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Semin Immunol. 2013 Nov 30;25(5):364-9. doi: 10.1016/j.smim.2013.10.002. Epub 2013 Oct 26.

Peripheral education of the immune system by the colonic microbiota.

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Department of Pathology and Immunology, Washington University School of Medicine, St. Louis, MO 63110, United States.


There is growing interest in understanding the effects of host-microbial interactions on host physiologic processes. Much of the work in this arena is logically focused on the interaction at mucosal surfaces as this is a primary site of interaction. However, there is ample evidence to suggest that the effects of the microbiota have a much farther reach including the systemic immune system. While there are some similarities to effects at mucosal surfaces (i.e. reduced numbers of adaptive immune cells, diminished innate responses), there are some important differences that we highlight such as the response to immunogens and bacterial antigens. We propose that understanding the details of how specific components of the microbiota influence the systemic immune system likely will have significant impact on our understanding the pathophysiology of a variety of autoimmune diseases.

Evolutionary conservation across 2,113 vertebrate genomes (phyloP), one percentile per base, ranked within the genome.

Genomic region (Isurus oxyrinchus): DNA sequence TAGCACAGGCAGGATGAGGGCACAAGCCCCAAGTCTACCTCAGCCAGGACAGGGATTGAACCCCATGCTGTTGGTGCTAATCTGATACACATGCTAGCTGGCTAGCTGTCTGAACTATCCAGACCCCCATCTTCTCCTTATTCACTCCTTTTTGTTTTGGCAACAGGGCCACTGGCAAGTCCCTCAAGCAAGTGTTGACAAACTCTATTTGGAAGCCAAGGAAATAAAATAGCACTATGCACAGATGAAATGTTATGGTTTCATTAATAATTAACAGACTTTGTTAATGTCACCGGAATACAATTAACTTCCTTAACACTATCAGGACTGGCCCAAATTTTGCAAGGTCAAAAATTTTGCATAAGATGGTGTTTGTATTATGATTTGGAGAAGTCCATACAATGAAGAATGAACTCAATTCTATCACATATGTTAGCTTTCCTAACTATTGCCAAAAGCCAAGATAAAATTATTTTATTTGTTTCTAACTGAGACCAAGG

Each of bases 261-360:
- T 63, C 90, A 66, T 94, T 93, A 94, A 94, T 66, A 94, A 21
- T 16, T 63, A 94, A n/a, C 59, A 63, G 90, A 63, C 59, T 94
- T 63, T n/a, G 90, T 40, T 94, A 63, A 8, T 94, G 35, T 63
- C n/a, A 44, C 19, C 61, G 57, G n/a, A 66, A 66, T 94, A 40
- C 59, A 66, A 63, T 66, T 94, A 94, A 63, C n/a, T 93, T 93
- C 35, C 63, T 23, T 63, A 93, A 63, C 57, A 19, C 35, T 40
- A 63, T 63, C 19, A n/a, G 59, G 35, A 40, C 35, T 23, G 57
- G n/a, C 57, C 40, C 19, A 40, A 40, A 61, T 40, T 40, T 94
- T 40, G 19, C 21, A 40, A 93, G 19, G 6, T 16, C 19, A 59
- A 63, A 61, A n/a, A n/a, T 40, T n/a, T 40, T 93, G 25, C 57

APC; CCP; Commensal bacteria; DC; GPI; Host–microbial interactions; IBD; LN; MLN; Microbiome; PAD; PSA; RA; SCFA; SFB; SPF; Systemic immunity; TNBS; antigen presenting cell; cyclic citrullinated peptide; dendritic cell; glucose-6-phosphate isomerase; inflammatory bowel disease; lymph node; mesenteric lymph node; peptidylarginine deiminase; polysaccharide A; rheumatoid arthritis; segmented filamentous bacteria; short-chain fatty acid; specific-pathogen free; trinitrobenzene sulphonic acid

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